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Global Game Jam: To make a game in a weekend think global, act local

48 hours. 100 countries. 7,000 games. 40,000 jammers. 400 bananas. Global Game Jam's executive producer Giselle Rosman runs us through the numbers for this weekend's game development extravaganza.

Global Game Jam

You have 48 hours to make a game. A few thousand other teams are doing the same thing, and none of you know what your game will be about until the clock starts ticking. This is a game jam. Have fun.

Game jams are all about bringing people together to design and create a game in a very short amount of time, usually just a couple of days. Writers, programmers, artists and designers work in teams to put something together before the clock runs out.

Global Game Jam took its lead from previous jams like the Indie Game Jam and Nordic Game Jam, but none of the others are on quite the same scale. Kicking off on January 20 and running through to January 22 is the ninth event in GGJ's history, and, at the risk of cliche, it's the biggest one yet.

"Our main goals are always innovation, collaboration and experimentation," says Giselle Rosman, executive producer of GGJ. That's the closest thing the not-for-profit Global Game Jam has to a manifesto.

It's hit a milestone 100 countries for the first time this year, including sites in a Swiss castle, an underground bomb shelter in Amsterdam and an old prison in the Netherlands.

"We're constantly looking for growth," says Rosman. You can't say Global Game Jam hasn't found it.

Strap yourself in for some numbers. The first Global Game Jam in 2009 saw 1,600 people make 370 games in 53 sites across 23 countries, all based on the theme of "As long as we have each other, we will never run out of problems."

Blokhuispoort, an old prison in the Netherlands, will host part of GGJ.

Melda Wibawa

This year's theme is a tightly guarded secret and won't be unveiled until things are in full swing this weekend, but Rosman points to the 700 sites around the world, estimated 7,000 games that'll be made and the 40,000 people making them to show how far Global Game Jam has come since then.

Based on participant surveys, around half the jammers every year are first-timers. This year, there's a push for more virtual reality content, but there's also a surprising bid for more board and card games on the low-fi end of the spectrum. It means teams without coding skills are welcome and can still make a game.

"There's a rush to having a hundred or more people around you as you each struggle to make something work the way you want it to," says Krister Collin, a repeat jammer and indie game developer based in Sydney, Australia. This year will be his sixth GGJ.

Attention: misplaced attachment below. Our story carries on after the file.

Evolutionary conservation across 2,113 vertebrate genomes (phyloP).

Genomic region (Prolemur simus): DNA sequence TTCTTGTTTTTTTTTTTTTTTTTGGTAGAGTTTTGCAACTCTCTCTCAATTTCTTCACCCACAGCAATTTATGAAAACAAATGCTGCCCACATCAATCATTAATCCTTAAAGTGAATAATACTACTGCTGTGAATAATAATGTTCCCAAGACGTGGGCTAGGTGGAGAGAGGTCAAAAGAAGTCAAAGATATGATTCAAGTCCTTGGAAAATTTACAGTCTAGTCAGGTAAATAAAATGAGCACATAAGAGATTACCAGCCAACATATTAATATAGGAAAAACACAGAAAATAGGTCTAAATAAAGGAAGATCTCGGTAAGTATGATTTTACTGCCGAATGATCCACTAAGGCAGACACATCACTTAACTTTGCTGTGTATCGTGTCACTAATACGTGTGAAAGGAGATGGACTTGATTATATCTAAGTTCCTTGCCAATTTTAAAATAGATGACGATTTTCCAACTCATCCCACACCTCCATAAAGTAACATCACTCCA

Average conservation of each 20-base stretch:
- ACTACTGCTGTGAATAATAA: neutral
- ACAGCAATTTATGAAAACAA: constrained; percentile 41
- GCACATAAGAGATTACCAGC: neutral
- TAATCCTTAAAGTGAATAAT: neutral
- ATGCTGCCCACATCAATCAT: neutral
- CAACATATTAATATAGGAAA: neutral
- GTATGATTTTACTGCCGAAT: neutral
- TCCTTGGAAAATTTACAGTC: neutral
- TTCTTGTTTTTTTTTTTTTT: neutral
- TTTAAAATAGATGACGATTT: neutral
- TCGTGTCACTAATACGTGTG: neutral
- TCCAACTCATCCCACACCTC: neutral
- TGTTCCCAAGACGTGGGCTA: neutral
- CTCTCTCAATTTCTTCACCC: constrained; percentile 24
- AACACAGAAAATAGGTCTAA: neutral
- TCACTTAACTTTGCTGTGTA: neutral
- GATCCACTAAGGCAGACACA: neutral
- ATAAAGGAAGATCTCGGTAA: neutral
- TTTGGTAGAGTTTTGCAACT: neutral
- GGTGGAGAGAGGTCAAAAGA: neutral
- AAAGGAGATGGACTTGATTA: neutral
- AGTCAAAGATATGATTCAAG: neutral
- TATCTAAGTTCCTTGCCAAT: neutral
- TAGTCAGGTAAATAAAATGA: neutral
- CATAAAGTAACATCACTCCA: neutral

From the participant side of things, he says that jams are about community, about railing against strict deadlines and getting something made.

"Because you're thrown so many limitations, a weird theme and are working with people you might not know well, there's a real need to get clever, creative and weird."

That's a common theme. Not just for the jammers, but for the organisers too. "Last year in China, we couldn't speak directly to our regional organisers," says Rosman. "Our regional organiser duplicated our website and put it up on Weibo [a blogging site available on the other side of the Great Firewall]".

Rosman and her leadership team are based around the world -- in England, Ireland, Amsterdam, Melbourne, the US east coast and Brazil. Getting together is a "scheduling nightmare," she says.

Once the weekend actually kicks off, Rosman will have her own site to manage in Melbourne. That's where the bananas come in. Teams of game developers working a full weekend of crunch don't maintain the best diets. It's a lot of energy drinks and takeaway, says Rosman.

"I'm such a mum. Your game will be worth it even if you sleep. No game is better if you stay up for 48 hours. Drink water, eat food, sleep. I ordered 60 kg of bananas for my site. The bananas are there because by the second day, people really just want something that isn't pizza. And we learned that oranges are too messy."

Keep Talking and Nobody Explodes was first conceived at a Global Game Jam.

Steel Crate Games

"I like to see good, creative spaces where jammers can try some zany ideas," she adds. "I don't want them to say 'Oh, this won't be commercially viable'."

That said, there have been some runaway hits born at GGJ. "Quite a few games have continued on to success and critical acclaim," says Rosman.

Screencheat, a multiplayer first-person shooter won several awards at the 2014 Global Game Jam and put local studio Samurai Punk on the map. Keep Talking and Nobody Explodes, a genius cooperative bomb defusing game, came out of a playable build made at GGJ 2014. The biggest hit is probably Surgeon Simulator. You can guess for yourself what that's about.

For the first time, GGJ is being broadcast live on streaming platform Twitch. You can tune in this weekend to see jam sites around the world.

Between wrangling 800-strong collaborative Slack channels, new sites in tumultuous areas like Palestine and Armenia, coordinating a globe's worth of timezones and managing a worldwide volunteer effort, I asked Rosman if it was worth it. It's an unreserved yes in reply.

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